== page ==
Dalzell initially opened up a small gallery in Chicago; however, the emerging gallerist was forced to put everything on hold when he provided service to the Navy during World War I. He went into business with Earl Stendahl in 1925, joining together as the short-lived Stendahl-Hatfield Galleries located in the Ambassador Hotel. Later that year, he opened his gallery in Los Angeles on Seventh Avenue near MacArthur Park, and one year later he married Ruth, who became an integral part of their growing business. After nine successful years, the gallery closed in 1934, but Dalzell, an expert on modern art and design, traveled the country as a guest curator and lecturer for major galleries and museums, including the Corcoran Gallery of Art in Washington, D.C. and the National Academy of Design in New York. The couple also took numerous extended trips to Europe to acquire the latest works in European art. They reopened the Dalzell Hatfield Galleries in 1939 at the Ambassador Hotel, establishing itself as one of the most prosperous galleries in Los Angeles. In the 1950s, Dalzell also operated the Barbizon-Plaza Galleries at the Barbizon-Plaza Hotel at 101 W. 58th Street in New York.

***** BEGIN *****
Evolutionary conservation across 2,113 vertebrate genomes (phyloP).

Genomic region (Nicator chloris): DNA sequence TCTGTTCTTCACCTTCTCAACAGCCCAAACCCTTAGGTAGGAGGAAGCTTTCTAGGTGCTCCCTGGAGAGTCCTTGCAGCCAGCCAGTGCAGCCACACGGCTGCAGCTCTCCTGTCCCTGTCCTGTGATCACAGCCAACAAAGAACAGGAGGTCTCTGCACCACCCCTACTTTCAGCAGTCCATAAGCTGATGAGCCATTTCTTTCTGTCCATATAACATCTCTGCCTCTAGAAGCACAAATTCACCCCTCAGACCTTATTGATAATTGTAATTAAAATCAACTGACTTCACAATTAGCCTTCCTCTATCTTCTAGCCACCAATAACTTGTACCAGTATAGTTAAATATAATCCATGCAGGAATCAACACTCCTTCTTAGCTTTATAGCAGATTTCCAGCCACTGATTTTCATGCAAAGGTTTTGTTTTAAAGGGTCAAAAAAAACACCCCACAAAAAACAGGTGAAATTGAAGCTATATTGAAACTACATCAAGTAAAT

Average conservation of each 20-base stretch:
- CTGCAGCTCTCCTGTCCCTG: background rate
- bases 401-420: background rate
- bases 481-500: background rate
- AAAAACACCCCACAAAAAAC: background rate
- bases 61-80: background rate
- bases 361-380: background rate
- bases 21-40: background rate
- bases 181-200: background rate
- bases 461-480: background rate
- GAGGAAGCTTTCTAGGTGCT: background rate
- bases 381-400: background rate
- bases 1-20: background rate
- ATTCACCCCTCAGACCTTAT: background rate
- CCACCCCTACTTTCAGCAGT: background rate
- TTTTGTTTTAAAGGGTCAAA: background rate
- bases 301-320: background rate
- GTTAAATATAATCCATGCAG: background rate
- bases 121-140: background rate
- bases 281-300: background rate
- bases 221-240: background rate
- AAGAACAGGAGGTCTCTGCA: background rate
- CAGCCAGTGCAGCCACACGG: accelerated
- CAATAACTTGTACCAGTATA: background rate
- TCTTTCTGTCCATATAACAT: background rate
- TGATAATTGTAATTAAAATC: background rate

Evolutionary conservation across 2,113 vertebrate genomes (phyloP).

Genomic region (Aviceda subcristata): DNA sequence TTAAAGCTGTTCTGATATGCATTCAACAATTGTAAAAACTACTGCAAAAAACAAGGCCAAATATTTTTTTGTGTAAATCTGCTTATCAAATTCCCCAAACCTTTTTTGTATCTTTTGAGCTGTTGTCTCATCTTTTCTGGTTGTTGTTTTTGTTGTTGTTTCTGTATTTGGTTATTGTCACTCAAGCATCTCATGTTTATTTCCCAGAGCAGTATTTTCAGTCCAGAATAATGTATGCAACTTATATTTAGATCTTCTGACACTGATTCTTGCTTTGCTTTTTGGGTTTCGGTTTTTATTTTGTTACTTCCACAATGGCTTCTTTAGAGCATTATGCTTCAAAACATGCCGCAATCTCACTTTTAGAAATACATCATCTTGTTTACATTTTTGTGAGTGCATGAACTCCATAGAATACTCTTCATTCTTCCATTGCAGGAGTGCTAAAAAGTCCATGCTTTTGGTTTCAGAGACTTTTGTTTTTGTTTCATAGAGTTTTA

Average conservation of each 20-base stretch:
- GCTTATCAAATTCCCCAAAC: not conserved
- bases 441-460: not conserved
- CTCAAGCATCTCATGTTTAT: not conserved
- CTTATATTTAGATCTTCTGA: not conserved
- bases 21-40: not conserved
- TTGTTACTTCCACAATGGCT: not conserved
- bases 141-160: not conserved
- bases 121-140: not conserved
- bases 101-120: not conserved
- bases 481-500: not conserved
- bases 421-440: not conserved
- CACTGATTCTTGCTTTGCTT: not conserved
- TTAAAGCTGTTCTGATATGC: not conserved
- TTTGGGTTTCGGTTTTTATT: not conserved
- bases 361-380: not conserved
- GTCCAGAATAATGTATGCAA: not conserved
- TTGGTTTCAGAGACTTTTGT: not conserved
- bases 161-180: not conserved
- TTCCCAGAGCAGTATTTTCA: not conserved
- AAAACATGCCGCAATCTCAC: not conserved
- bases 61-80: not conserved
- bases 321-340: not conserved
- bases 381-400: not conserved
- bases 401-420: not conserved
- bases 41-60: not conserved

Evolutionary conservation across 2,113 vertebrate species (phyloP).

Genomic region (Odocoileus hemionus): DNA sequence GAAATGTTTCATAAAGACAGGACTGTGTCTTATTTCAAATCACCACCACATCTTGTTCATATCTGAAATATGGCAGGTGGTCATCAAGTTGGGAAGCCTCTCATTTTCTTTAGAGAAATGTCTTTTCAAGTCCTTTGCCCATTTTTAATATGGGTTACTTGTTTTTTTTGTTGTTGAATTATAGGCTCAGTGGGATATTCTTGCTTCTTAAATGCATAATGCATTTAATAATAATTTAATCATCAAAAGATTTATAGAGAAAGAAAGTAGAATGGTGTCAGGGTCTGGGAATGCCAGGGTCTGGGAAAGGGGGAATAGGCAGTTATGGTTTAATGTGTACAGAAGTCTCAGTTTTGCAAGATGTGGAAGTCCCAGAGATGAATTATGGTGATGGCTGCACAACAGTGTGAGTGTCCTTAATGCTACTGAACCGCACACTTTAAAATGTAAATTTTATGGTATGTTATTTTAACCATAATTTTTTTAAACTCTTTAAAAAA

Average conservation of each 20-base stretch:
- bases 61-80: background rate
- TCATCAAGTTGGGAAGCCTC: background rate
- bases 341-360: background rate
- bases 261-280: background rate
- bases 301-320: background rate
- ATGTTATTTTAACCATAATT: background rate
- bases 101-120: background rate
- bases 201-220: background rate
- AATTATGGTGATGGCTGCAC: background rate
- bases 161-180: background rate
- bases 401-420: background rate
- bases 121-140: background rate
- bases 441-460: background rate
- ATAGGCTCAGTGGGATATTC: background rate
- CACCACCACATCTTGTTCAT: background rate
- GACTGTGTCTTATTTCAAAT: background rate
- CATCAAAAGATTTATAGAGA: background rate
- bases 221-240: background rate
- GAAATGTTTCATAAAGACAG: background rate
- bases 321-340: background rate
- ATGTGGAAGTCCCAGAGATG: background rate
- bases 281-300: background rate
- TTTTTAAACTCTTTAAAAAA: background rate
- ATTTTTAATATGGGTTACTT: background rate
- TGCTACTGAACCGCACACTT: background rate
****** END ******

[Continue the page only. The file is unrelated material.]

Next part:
Dalzell Hatfield Galleries, Estate of Ruth and Dalzell Hatfield

Dalzell was active in the art world for nearly 40 years. Not only was he instrumental in setting up the first major American exhibitions of Renoir, Gauguin, and other post-Impressionist European artists, but he also exposed and encouraged regional California artists, his most noted discovery being Millard Sheets. Over the course of 24 years at the Ambassador, the gallery held more than 250 exhibitions. Dalzell passed away in 1963, yet the gallery maintained a steady output of modern exhibitions for another twenty years until Ruth’s death in 1984. Ruth and Dalzell left behind a vast collection of art, in addition to a legacy of helping to establish Los Angeles as a modern art sanctuary.

Ruth & Dalzell’s Personal Collection